The current intent in the Synopses is that using the :: sigil in a declaration makes it a generic type parameter and declares that name there.

As a minimal fix to make that work, refine it to say that use of :: as a sigil in a declaration on a name that contains only a single identifier (no :: scope parts, no twigils, no funny symbols as names) declares a generic type parameter.

sub (::Type $x) # declares generic type parameter as actual type of $x argument sub (::Type $) # ditto, but don't care what the value is. Value passed though.
  sub (::Type)   # the parameter is a type object.
sub ($x, $y --> ::+RetType) # Not a generic, but the current value of the context variable
  sub (::?CLASS $self, $x, $y)  # Not a generic, but special ? variable
sub ($x, ::Foo::Bar $y) # Not a generic, but current meaning of ::Foo::Bar sub ($x, ::Bar $y) # Generic, defines new Bar and ignores any current meaning

That would fix the problems with cases where you must use the sigil. But I still think the idea smells bad: that the sigil normally means a symbol of a particular type, can be omitted when that kind of symbol is expected, but leaving it on is "normal" and explicit but omitting it is a shortcut; except now the sigil means something different if you don't omit it but only in some places.

I still want to find a positive syntax for declaring generic types that harmonizes better. Many ways suggest themselves, but the hard part is coming up with something succinct. Larry, you never said what you thought of my idea of simply using more colons. That seems to have precedent in the language as it stands. ::::Type is probably the most precedent-harmonizing, but :::Type seems sufficient.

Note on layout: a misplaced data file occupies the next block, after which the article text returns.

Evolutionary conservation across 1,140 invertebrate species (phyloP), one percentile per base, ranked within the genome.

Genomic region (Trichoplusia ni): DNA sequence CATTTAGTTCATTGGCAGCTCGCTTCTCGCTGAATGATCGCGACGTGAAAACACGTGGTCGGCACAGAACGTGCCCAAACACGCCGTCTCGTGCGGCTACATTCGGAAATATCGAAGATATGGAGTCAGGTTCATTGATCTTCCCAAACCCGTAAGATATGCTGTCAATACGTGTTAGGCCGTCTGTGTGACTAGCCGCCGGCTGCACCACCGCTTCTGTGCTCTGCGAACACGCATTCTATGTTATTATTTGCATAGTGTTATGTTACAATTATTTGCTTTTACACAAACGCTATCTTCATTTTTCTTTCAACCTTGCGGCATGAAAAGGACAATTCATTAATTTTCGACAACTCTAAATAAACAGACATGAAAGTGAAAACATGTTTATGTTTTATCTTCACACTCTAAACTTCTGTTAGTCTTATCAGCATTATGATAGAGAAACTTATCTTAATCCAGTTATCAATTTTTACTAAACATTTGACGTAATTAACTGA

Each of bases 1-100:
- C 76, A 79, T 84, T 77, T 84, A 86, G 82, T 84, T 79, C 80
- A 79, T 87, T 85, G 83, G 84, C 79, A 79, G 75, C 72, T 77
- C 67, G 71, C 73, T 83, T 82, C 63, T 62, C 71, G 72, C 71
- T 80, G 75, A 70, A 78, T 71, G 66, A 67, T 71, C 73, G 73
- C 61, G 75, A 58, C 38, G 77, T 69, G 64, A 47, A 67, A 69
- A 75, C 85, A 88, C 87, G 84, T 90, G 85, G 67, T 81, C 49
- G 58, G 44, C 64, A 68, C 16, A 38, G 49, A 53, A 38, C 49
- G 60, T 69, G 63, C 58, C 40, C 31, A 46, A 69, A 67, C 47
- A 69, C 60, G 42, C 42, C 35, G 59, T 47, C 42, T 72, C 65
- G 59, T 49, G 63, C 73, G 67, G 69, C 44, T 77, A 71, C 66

Using more words is not succinct. Using symbol prefixes hard because the grammar is already so crowded, unless you want to use a non-ASCII symbol like ⍈.

But suffixes, there is lots of room available. We already know that it has a :: sigil and a single identifier. Perhaps ::Type! connotes "declare me here", and goes well with the ? suffix of optional parameters.

And I close with this example of generics and signature extraction, because Perl 6 generics needs to be at least as powerful as C++ templates:

   sub (Positional ::Container[of => ::ValType] $x)

makes both Container and ValType available in the scope of the function's block, and ensures that whatever is passed also supports Positional. The only thing is, I had to make the parameter $x not @x. How can I name the container type as a generic, rather than the value type?


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